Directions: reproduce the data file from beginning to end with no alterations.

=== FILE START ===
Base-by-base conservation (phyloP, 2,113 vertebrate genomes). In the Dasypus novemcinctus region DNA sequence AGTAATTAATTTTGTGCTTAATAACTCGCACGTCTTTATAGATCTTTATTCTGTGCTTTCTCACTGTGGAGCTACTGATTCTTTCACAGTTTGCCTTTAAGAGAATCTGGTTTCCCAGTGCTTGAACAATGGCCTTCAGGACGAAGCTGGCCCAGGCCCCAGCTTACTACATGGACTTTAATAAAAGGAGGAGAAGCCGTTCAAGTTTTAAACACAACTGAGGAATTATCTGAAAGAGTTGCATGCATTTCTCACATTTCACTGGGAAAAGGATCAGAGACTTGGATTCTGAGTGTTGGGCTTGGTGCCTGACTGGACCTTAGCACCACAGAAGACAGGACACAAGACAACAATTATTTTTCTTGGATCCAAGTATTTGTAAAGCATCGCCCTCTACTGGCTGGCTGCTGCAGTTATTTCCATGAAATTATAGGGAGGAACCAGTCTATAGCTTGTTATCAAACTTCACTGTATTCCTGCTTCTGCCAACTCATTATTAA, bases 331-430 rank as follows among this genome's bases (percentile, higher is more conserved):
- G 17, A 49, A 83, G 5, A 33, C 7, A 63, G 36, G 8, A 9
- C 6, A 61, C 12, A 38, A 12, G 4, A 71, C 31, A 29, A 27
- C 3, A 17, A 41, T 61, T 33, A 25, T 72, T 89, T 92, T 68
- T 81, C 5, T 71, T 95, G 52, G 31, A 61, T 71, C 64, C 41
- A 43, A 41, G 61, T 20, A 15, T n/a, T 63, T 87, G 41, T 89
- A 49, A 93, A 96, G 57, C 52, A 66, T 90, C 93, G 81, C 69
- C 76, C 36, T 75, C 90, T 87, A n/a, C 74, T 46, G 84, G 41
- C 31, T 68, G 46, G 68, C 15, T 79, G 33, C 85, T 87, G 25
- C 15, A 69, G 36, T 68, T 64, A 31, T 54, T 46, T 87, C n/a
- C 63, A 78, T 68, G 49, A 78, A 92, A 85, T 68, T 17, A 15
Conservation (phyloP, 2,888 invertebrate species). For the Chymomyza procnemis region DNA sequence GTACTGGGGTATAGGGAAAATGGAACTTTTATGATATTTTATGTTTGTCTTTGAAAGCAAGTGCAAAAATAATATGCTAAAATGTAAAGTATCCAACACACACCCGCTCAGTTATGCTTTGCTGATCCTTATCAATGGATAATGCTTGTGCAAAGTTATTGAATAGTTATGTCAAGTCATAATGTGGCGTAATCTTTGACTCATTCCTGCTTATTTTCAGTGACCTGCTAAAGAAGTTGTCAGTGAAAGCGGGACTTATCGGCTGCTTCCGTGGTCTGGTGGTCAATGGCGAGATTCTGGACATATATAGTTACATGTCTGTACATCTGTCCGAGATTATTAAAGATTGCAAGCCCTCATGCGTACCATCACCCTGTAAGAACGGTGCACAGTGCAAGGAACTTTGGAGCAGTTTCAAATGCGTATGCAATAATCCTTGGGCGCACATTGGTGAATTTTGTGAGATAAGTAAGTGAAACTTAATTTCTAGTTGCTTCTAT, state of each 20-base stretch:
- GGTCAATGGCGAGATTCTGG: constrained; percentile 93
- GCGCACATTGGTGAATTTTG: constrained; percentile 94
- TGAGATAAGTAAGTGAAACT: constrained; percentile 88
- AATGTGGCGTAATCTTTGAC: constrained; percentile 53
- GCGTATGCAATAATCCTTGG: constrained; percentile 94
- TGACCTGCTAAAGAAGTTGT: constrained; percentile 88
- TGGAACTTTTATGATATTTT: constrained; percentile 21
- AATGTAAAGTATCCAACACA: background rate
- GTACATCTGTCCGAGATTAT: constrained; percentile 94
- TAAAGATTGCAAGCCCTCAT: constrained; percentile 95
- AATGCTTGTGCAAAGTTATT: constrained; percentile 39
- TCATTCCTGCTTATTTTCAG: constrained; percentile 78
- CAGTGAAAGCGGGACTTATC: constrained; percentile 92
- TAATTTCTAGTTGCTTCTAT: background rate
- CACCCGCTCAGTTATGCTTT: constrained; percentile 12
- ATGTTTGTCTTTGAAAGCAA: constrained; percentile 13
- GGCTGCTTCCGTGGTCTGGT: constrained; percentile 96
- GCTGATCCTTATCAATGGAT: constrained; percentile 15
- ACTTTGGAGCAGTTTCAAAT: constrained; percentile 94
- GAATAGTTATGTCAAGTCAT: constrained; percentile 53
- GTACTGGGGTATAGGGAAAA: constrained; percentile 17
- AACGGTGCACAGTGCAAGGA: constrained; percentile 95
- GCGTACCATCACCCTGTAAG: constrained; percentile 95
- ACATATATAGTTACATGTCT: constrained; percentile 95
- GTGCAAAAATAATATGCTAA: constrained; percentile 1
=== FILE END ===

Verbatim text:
Base-by-base conservation (phyloP, 2,113 vertebrate genomes). In the Dasypus novemcinctus region DNA sequence AGTAATTAATTTTGTGCTTAATAACTCGCACGTCTTTATAGATCTTTATTCTGTGCTTTCTCACTGTGGAGCTACTGATTCTTTCACAGTTTGCCTTTAAGAGAATCTGGTTTCCCAGTGCTTGAACAATGGCCTTCAGGACGAAGCTGGCCCAGGCCCCAGCTTACTACATGGACTTTAATAAAAGGAGGAGAAGCCGTTCAAGTTTTAAACACAACTGAGGAATTATCTGAAAGAGTTGCATGCATTTCTCACATTTCACTGGGAAAAGGATCAGAGACTTGGATTCTGAGTGTTGGGCTTGGTGCCTGACTGGACCTTAGCACCACAGAAGACAGGACACAAGACAACAATTATTTTTCTTGGATCCAAGTATTTGTAAAGCATCGCCCTCTACTGGCTGGCTGCTGCAGTTATTTCCATGAAATTATAGGGAGGAACCAGTCTATAGCTTGTTATCAAACTTCACTGTATTCCTGCTTCTGCCAACTCATTATTAA, bases 331-430 rank as follows among this genome's bases (percentile, higher is more conserved):
- G 17, A 49, A 83, G 5, A 33, C 7, A 63, G 36, G 8, A 9
- C 6, A 61, C 12, A 38, A 12, G 4, A 71, C 31, A 29, A 27
- C 3, A 17, A 41, T 61, T 33, A 25, T 72, T 89, T 92, T 68
- T 81, C 5, T 71, T 95, G 52, G 31, A 61, T 71, C 64, C 41
- A 43, A 41, G 61, T 20, A 15, T n/a, T 63, T 87, G 41, T 89
- A 49, A 93, A 96, G 57, C 52, A 66, T 90, C 93, G 81, C 69
- C 76, C 36, T 75, C 90, T 87, A n/a, C 74, T 46, G 84, G 41
- C 31, T 68, G 46, G 68, C 15, T 79, G 33, C 85, T 87, G 25
- C 15, A 69, G 36, T 68, T 64, A 31, T 54, T 46, T 87, C n/a
- C 63, A 78, T 68, G 49, A 78, A 92, A 85, T 68, T 17, A 15
Conservation (phyloP, 2,888 invertebrate species). For the Chymomyza procnemis region DNA sequence GTACTGGGGTATAGGGAAAATGGAACTTTTATGATATTTTATGTTTGTCTTTGAAAGCAAGTGCAAAAATAATATGCTAAAATGTAAAGTATCCAACACACACCCGCTCAGTTATGCTTTGCTGATCCTTATCAATGGATAATGCTTGTGCAAAGTTATTGAATAGTTATGTCAAGTCATAATGTGGCGTAATCTTTGACTCATTCCTGCTTATTTTCAGTGACCTGCTAAAGAAGTTGTCAGTGAAAGCGGGACTTATCGGCTGCTTCCGTGGTCTGGTGGTCAATGGCGAGATTCTGGACATATATAGTTACATGTCTGTACATCTGTCCGAGATTATTAAAGATTGCAAGCCCTCATGCGTACCATCACCCTGTAAGAACGGTGCACAGTGCAAGGAACTTTGGAGCAGTTTCAAATGCGTATGCAATAATCCTTGGGCGCACATTGGTGAATTTTGTGAGATAAGTAAGTGAAACTTAATTTCTAGTTGCTTCTAT, state of each 20-base stretch:
- GGTCAATGGCGAGATTCTGG: constrained; percentile 93
- GCGCACATTGGTGAATTTTG: constrained; percentile 94
- TGAGATAAGTAAGTGAAACT: constrained; percentile 88
- AATGTGGCGTAATCTTTGAC: constrained; percentile 53
- GCGTATGCAATAATCCTTGG: constrained; percentile 94
- TGACCTGCTAAAGAAGTTGT: constrained; percentile 88
- TGGAACTTTTATGATATTTT: constrained; percentile 21
- AATGTAAAGTATCCAACACA: background rate
- GTACATCTGTCCGAGATTAT: constrained; percentile 94
- TAAAGATTGCAAGCCCTCAT: constrained; percentile 95
- AATGCTTGTGCAAAGTTATT: constrained; percentile 39
- TCATTCCTGCTTATTTTCAG: constrained; percentile 78
- CAGTGAAAGCGGGACTTATC: constrained; percentile 92
- TAATTTCTAGTTGCTTCTAT: background rate
- CACCCGCTCAGTTATGCTTT: constrained; percentile 12
- ATGTTTGTCTTTGAAAGCAA: constrained; percentile 13
- GGCTGCTTCCGTGGTCTGGT: constrained; percentile 96
- GCTGATCCTTATCAATGGAT: constrained; percentile 15
- ACTTTGGAGCAGTTTCAAAT: constrained; percentile 94
- GAATAGTTATGTCAAGTCAT: constrained; percentile 53
- GTACTGGGGTATAGGGAAAA: constrained; percentile 17
- AACGGTGCACAGTGCAAGGA: constrained; percentile 95
- GCGTACCATCACCCTGTAAG: constrained; percentile 95
- ACATATATAGTTACATGTCT: constrained; percentile 95
- GTGCAAAAATAATATGCTAA: constrained; percentile 1